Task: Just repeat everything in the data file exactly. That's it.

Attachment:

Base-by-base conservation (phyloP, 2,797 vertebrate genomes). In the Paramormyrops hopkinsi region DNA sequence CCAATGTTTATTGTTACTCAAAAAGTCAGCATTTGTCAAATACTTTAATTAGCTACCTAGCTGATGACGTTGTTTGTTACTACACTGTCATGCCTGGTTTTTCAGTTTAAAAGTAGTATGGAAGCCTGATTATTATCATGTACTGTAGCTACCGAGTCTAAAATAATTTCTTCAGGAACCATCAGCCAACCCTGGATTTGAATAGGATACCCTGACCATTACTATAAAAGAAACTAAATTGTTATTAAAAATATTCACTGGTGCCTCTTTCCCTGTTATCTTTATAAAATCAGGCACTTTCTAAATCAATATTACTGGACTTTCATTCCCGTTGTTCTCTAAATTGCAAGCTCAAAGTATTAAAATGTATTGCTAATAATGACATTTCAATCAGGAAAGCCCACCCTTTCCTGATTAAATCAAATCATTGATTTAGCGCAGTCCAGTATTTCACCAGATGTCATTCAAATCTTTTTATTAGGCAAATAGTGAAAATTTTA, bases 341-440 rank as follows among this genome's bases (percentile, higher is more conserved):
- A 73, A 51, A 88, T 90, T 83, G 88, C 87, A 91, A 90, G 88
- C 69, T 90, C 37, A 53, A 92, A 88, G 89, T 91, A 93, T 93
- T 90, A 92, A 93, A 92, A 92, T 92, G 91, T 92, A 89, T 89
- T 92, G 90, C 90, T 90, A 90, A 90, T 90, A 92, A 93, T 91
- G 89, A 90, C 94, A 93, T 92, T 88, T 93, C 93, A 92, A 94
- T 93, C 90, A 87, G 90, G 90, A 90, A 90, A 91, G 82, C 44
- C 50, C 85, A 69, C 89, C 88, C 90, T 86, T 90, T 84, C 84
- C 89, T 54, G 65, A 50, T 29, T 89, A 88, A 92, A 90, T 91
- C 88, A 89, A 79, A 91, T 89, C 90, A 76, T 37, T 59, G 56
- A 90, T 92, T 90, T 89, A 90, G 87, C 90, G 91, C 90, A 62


Base-by-base conservation (phyloP, 2,797 vertebrate genomes). In the Paramormyrops hopkinsi region DNA sequence CCAATGTTTATTGTTACTCAAAAAGTCAGCATTTGTCAAATACTTTAATTAGCTACCTAGCTGATGACGTTGTTTGTTACTACACTGTCATGCCTGGTTTTTCAGTTTAAAAGTAGTATGGAAGCCTGATTATTATCATGTACTGTAGCTACCGAGTCTAAAATAATTTCTTCAGGAACCATCAGCCAACCCTGGATTTGAATAGGATACCCTGACCATTACTATAAAAGAAACTAAATTGTTATTAAAAATATTCACTGGTGCCTCTTTCCCTGTTATCTTTATAAAATCAGGCACTTTCTAAATCAATATTACTGGACTTTCATTCCCGTTGTTCTCTAAATTGCAAGCTCAAAGTATTAAAATGTATTGCTAATAATGACATTTCAATCAGGAAAGCCCACCCTTTCCTGATTAAATCAAATCATTGATTTAGCGCAGTCCAGTATTTCACCAGATGTCATTCAAATCTTTTTATTAGGCAAATAGTGAAAATTTTA, bases 341-440 rank as follows among this genome's bases (percentile, higher is more conserved):
- A 73, A 51, A 88, T 90, T 83, G 88, C 87, A 91, A 90, G 88
- C 69, T 90, C 37, A 53, A 92, A 88, G 89, T 91, A 93, T 93
- T 90, A 92, A 93, A 92, A 92, T 92, G 91, T 92, A 89, T 89
- T 92, G 90, C 90, T 90, A 90, A 90, T 90, A 92, A 93, T 91
- G 89, A 90, C 94, A 93, T 92, T 88, T 93, C 93, A 92, A 94
- T 93, C 90, A 87, G 90, G 90, A 90, A 90, A 91, G 82, C 44
- C 50, C 85, A 69, C 89, C 88, C 90, T 86, T 90, T 84, C 84
- C 89, T 54, G 65, A 50, T 29, T 89, A 88, A 92, A 90, T 91
- C 88, A 89, A 79, A 91, T 89, C 90, A 76, T 37, T 59, G 56
- A 90, T 92, T 90, T 89, A 90, G 87, C 90, G 91, C 90, A 62